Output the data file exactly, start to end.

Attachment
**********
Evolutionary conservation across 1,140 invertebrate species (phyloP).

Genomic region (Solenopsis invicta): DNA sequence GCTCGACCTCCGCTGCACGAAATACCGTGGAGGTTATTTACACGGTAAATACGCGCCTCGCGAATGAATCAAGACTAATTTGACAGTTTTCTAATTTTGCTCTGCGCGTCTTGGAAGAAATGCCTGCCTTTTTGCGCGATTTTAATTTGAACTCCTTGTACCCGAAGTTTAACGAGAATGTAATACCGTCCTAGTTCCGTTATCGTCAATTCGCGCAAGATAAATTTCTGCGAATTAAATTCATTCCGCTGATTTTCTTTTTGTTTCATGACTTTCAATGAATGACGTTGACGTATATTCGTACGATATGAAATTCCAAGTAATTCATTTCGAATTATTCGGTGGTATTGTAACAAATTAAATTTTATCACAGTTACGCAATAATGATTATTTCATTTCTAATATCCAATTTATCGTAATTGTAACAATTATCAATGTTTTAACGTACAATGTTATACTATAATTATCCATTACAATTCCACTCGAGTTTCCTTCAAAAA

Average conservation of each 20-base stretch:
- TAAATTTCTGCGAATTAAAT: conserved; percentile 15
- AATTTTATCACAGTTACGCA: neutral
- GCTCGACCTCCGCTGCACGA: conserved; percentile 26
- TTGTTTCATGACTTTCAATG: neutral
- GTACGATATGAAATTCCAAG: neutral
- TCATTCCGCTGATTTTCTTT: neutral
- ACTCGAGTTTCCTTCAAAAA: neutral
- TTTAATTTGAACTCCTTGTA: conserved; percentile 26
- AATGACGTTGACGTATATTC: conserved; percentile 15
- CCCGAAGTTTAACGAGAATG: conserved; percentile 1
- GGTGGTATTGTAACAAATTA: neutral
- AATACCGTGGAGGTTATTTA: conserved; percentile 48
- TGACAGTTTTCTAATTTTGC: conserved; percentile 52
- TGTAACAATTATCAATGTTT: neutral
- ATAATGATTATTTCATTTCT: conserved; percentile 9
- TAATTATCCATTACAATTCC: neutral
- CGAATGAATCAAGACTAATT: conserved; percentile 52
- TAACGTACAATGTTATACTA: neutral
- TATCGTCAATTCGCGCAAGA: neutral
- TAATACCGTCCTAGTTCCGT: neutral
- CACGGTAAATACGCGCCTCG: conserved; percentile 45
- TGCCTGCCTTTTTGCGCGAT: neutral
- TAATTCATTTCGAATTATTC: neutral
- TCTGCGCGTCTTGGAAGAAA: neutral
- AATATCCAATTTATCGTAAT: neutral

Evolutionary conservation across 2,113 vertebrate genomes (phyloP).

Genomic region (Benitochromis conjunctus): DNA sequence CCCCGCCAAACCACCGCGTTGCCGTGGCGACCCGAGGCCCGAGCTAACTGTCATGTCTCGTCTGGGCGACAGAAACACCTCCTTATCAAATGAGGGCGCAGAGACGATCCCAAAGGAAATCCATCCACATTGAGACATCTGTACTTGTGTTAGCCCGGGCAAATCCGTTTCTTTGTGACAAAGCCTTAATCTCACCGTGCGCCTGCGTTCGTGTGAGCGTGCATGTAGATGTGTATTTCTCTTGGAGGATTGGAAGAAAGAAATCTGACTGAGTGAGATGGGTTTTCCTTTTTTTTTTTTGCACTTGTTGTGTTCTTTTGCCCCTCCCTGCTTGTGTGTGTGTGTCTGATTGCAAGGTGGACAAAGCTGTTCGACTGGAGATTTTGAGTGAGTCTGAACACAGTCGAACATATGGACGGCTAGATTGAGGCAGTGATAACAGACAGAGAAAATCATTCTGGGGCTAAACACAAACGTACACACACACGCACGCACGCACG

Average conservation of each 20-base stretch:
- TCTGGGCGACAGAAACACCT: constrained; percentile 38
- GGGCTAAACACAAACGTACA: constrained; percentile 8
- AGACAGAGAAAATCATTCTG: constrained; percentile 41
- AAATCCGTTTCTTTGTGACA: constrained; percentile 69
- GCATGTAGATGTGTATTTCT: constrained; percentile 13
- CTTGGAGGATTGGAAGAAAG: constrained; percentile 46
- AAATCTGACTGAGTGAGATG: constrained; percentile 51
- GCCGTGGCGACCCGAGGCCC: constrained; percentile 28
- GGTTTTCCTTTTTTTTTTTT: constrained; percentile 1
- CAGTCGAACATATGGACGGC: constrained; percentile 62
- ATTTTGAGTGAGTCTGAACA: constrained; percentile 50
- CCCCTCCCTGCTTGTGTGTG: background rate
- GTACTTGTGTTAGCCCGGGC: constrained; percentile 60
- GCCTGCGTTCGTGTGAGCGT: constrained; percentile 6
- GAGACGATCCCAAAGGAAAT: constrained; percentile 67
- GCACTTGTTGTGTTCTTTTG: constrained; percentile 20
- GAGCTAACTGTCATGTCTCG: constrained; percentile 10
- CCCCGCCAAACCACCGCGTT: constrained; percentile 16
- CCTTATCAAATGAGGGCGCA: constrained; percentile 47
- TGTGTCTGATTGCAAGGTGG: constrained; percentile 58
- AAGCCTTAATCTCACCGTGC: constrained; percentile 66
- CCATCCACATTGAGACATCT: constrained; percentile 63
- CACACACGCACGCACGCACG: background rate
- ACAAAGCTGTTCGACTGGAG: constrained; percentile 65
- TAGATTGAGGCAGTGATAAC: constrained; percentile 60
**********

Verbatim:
Evolutionary conservation across 1,140 invertebrate species (phyloP).

Genomic region (Solenopsis invicta): DNA sequence GCTCGACCTCCGCTGCACGAAATACCGTGGAGGTTATTTACACGGTAAATACGCGCCTCGCGAATGAATCAAGACTAATTTGACAGTTTTCTAATTTTGCTCTGCGCGTCTTGGAAGAAATGCCTGCCTTTTTGCGCGATTTTAATTTGAACTCCTTGTACCCGAAGTTTAACGAGAATGTAATACCGTCCTAGTTCCGTTATCGTCAATTCGCGCAAGATAAATTTCTGCGAATTAAATTCATTCCGCTGATTTTCTTTTTGTTTCATGACTTTCAATGAATGACGTTGACGTATATTCGTACGATATGAAATTCCAAGTAATTCATTTCGAATTATTCGGTGGTATTGTAACAAATTAAATTTTATCACAGTTACGCAATAATGATTATTTCATTTCTAATATCCAATTTATCGTAATTGTAACAATTATCAATGTTTTAACGTACAATGTTATACTATAATTATCCATTACAATTCCACTCGAGTTTCCTTCAAAAA

Average conservation of each 20-base stretch:
- TAAATTTCTGCGAATTAAAT: conserved; percentile 15
- AATTTTATCACAGTTACGCA: neutral
- GCTCGACCTCCGCTGCACGA: conserved; percentile 26
- TTGTTTCATGACTTTCAATG: neutral
- GTACGATATGAAATTCCAAG: neutral
- TCATTCCGCTGATTTTCTTT: neutral
- ACTCGAGTTTCCTTCAAAAA: neutral
- TTTAATTTGAACTCCTTGTA: conserved; percentile 26
- AATGACGTTGACGTATATTC: conserved; percentile 15
- CCCGAAGTTTAACGAGAATG: conserved; percentile 1
- GGTGGTATTGTAACAAATTA: neutral
- AATACCGTGGAGGTTATTTA: conserved; percentile 48
- TGACAGTTTTCTAATTTTGC: conserved; percentile 52
- TGTAACAATTATCAATGTTT: neutral
- ATAATGATTATTTCATTTCT: conserved; percentile 9
- TAATTATCCATTACAATTCC: neutral
- CGAATGAATCAAGACTAATT: conserved; percentile 52
- TAACGTACAATGTTATACTA: neutral
- TATCGTCAATTCGCGCAAGA: neutral
- TAATACCGTCCTAGTTCCGT: neutral
- CACGGTAAATACGCGCCTCG: conserved; percentile 45
- TGCCTGCCTTTTTGCGCGAT: neutral
- TAATTCATTTCGAATTATTC: neutral
- TCTGCGCGTCTTGGAAGAAA: neutral
- AATATCCAATTTATCGTAAT: neutral

Evolutionary conservation across 2,113 vertebrate genomes (phyloP).

Genomic region (Benitochromis conjunctus): DNA sequence CCCCGCCAAACCACCGCGTTGCCGTGGCGACCCGAGGCCCGAGCTAACTGTCATGTCTCGTCTGGGCGACAGAAACACCTCCTTATCAAATGAGGGCGCAGAGACGATCCCAAAGGAAATCCATCCACATTGAGACATCTGTACTTGTGTTAGCCCGGGCAAATCCGTTTCTTTGTGACAAAGCCTTAATCTCACCGTGCGCCTGCGTTCGTGTGAGCGTGCATGTAGATGTGTATTTCTCTTGGAGGATTGGAAGAAAGAAATCTGACTGAGTGAGATGGGTTTTCCTTTTTTTTTTTTGCACTTGTTGTGTTCTTTTGCCCCTCCCTGCTTGTGTGTGTGTGTCTGATTGCAAGGTGGACAAAGCTGTTCGACTGGAGATTTTGAGTGAGTCTGAACACAGTCGAACATATGGACGGCTAGATTGAGGCAGTGATAACAGACAGAGAAAATCATTCTGGGGCTAAACACAAACGTACACACACACGCACGCACGCACG

Average conservation of each 20-base stretch:
- TCTGGGCGACAGAAACACCT: constrained; percentile 38
- GGGCTAAACACAAACGTACA: constrained; percentile 8
- AGACAGAGAAAATCATTCTG: constrained; percentile 41
- AAATCCGTTTCTTTGTGACA: constrained; percentile 69
- GCATGTAGATGTGTATTTCT: constrained; percentile 13
- CTTGGAGGATTGGAAGAAAG: constrained; percentile 46
- AAATCTGACTGAGTGAGATG: constrained; percentile 51
- GCCGTGGCGACCCGAGGCCC: constrained; percentile 28
- GGTTTTCCTTTTTTTTTTTT: constrained; percentile 1
- CAGTCGAACATATGGACGGC: constrained; percentile 62
- ATTTTGAGTGAGTCTGAACA: constrained; percentile 50
- CCCCTCCCTGCTTGTGTGTG: background rate
- GTACTTGTGTTAGCCCGGGC: constrained; percentile 60
- GCCTGCGTTCGTGTGAGCGT: constrained; percentile 6
- GAGACGATCCCAAAGGAAAT: constrained; percentile 67
- GCACTTGTTGTGTTCTTTTG: constrained; percentile 20
- GAGCTAACTGTCATGTCTCG: constrained; percentile 10
- CCCCGCCAAACCACCGCGTT: constrained; percentile 16
- CCTTATCAAATGAGGGCGCA: constrained; percentile 47
- TGTGTCTGATTGCAAGGTGG: constrained; percentile 58
- AAGCCTTAATCTCACCGTGC: constrained; percentile 66
- CCATCCACATTGAGACATCT: constrained; percentile 63
- CACACACGCACGCACGCACG: background rate
- ACAAAGCTGTTCGACTGGAG: constrained; percentile 65
- TAGATTGAGGCAGTGATAAC: constrained; percentile 60